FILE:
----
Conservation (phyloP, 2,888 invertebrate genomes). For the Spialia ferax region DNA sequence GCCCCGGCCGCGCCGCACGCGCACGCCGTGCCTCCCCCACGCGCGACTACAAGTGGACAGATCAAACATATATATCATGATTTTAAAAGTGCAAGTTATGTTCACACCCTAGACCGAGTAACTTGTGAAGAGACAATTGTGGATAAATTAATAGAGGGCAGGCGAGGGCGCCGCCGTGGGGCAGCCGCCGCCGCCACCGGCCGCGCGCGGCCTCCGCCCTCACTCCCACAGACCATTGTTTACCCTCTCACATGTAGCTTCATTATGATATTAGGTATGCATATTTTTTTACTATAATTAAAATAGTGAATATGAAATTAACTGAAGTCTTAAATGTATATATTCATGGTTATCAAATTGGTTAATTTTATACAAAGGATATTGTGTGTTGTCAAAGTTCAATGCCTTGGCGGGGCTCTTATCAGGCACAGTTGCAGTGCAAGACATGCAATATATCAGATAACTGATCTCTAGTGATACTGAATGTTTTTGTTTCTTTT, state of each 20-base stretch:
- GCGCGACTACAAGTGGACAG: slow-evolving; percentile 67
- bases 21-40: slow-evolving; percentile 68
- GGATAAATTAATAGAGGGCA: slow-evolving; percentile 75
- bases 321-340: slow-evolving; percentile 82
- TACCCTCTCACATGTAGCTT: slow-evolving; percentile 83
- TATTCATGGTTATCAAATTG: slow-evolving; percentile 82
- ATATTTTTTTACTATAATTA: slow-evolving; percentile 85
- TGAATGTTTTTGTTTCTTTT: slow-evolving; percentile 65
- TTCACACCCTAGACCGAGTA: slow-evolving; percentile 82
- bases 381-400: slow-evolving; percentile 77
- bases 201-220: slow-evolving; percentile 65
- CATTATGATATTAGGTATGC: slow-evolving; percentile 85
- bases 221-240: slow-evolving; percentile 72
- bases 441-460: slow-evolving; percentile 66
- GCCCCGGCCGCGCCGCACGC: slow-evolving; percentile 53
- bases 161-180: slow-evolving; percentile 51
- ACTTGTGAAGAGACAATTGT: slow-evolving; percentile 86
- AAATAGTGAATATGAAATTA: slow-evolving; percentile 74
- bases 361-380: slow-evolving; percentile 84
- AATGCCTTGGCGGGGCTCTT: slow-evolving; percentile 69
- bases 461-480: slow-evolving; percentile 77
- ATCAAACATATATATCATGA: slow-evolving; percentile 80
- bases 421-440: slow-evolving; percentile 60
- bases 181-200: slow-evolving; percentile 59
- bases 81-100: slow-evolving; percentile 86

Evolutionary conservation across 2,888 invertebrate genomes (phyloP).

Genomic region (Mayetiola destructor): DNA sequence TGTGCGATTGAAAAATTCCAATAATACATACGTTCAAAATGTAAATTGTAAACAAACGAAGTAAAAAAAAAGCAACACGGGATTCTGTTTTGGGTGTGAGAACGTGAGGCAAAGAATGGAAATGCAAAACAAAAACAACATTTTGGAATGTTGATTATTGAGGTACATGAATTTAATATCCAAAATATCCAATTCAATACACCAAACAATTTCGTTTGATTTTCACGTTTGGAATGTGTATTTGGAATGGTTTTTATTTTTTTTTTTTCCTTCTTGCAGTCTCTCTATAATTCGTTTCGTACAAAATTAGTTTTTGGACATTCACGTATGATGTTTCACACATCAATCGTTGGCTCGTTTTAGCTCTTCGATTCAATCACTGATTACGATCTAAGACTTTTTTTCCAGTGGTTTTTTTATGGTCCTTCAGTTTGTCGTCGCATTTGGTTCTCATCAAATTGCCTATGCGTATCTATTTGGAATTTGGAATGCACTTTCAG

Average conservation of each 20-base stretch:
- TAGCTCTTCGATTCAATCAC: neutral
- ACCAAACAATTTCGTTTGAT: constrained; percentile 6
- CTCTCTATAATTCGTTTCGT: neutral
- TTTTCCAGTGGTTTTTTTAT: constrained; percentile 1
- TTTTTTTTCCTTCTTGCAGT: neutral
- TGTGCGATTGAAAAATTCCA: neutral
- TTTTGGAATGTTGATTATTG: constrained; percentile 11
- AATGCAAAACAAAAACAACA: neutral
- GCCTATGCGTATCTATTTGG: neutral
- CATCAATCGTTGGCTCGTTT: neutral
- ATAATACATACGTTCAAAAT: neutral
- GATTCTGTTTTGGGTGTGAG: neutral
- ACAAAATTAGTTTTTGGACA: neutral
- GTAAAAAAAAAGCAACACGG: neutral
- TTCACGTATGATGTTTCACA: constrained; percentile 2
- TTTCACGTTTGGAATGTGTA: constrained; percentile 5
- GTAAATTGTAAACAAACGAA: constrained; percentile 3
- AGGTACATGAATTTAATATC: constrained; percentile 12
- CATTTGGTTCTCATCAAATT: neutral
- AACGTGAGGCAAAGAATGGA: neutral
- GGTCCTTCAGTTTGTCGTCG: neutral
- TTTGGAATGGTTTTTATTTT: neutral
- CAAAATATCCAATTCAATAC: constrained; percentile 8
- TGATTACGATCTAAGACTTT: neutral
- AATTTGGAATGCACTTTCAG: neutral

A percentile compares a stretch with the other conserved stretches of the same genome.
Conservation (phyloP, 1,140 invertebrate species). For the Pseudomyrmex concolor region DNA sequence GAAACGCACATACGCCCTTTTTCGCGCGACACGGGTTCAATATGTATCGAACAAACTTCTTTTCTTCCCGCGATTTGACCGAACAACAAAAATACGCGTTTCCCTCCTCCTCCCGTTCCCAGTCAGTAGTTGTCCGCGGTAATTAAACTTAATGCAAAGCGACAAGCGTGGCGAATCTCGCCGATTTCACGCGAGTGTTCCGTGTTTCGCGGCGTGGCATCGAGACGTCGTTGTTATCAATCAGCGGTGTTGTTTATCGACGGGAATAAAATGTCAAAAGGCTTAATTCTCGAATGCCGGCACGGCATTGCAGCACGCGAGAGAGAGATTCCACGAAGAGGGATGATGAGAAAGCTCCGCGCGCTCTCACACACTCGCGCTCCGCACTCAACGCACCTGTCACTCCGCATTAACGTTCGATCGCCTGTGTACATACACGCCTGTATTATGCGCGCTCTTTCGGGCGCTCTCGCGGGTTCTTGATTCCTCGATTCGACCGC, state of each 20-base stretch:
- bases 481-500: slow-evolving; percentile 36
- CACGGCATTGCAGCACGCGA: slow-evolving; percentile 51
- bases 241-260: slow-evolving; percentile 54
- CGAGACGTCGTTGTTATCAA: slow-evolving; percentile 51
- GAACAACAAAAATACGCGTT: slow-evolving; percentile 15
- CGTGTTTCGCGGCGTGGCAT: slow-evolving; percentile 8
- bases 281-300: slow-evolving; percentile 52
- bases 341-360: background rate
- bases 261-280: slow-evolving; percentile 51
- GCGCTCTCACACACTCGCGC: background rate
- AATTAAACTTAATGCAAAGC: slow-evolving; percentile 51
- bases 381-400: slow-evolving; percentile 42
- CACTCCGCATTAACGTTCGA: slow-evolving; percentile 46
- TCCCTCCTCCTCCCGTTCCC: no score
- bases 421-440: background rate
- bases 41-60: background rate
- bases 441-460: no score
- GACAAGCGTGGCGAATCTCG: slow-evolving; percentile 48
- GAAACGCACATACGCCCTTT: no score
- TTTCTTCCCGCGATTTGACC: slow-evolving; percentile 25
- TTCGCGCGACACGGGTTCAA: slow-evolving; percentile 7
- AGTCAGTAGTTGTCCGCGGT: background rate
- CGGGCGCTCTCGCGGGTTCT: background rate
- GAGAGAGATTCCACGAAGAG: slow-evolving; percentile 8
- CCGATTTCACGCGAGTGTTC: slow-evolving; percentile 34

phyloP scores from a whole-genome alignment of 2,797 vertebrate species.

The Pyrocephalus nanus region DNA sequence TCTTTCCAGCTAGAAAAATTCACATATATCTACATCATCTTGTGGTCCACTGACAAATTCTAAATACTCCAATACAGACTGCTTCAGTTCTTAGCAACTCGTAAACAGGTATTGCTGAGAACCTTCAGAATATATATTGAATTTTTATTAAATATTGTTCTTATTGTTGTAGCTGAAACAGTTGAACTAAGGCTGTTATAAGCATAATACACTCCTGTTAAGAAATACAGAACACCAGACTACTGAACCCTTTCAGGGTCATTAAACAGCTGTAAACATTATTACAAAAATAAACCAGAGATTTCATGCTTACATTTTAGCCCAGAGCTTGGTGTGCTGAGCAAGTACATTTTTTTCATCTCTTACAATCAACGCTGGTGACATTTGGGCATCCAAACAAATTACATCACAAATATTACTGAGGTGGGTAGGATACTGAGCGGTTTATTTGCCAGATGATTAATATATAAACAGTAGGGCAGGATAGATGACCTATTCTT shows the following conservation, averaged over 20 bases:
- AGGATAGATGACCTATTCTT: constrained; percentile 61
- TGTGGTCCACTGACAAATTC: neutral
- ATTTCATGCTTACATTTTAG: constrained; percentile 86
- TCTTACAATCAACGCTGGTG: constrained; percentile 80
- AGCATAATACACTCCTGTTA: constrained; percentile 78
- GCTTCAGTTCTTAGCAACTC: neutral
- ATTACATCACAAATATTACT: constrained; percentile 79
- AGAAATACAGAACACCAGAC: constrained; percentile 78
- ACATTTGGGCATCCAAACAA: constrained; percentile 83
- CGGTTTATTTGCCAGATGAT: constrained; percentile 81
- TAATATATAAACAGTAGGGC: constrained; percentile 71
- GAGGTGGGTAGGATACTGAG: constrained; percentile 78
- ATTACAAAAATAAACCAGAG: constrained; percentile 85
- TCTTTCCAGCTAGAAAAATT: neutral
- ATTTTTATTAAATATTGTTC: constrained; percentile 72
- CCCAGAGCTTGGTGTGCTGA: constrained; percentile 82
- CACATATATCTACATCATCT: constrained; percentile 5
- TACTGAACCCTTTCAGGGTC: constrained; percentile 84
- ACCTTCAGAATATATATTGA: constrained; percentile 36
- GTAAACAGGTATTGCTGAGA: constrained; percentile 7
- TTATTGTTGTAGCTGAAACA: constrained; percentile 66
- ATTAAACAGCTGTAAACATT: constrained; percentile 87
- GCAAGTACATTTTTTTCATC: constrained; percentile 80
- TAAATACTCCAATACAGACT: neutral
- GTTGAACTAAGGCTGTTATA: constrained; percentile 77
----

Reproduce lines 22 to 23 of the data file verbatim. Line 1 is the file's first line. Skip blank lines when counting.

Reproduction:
- bases 461-480: slow-evolving; percentile 77
- ATCAAACATATATATCATGA: slow-evolving; percentile 80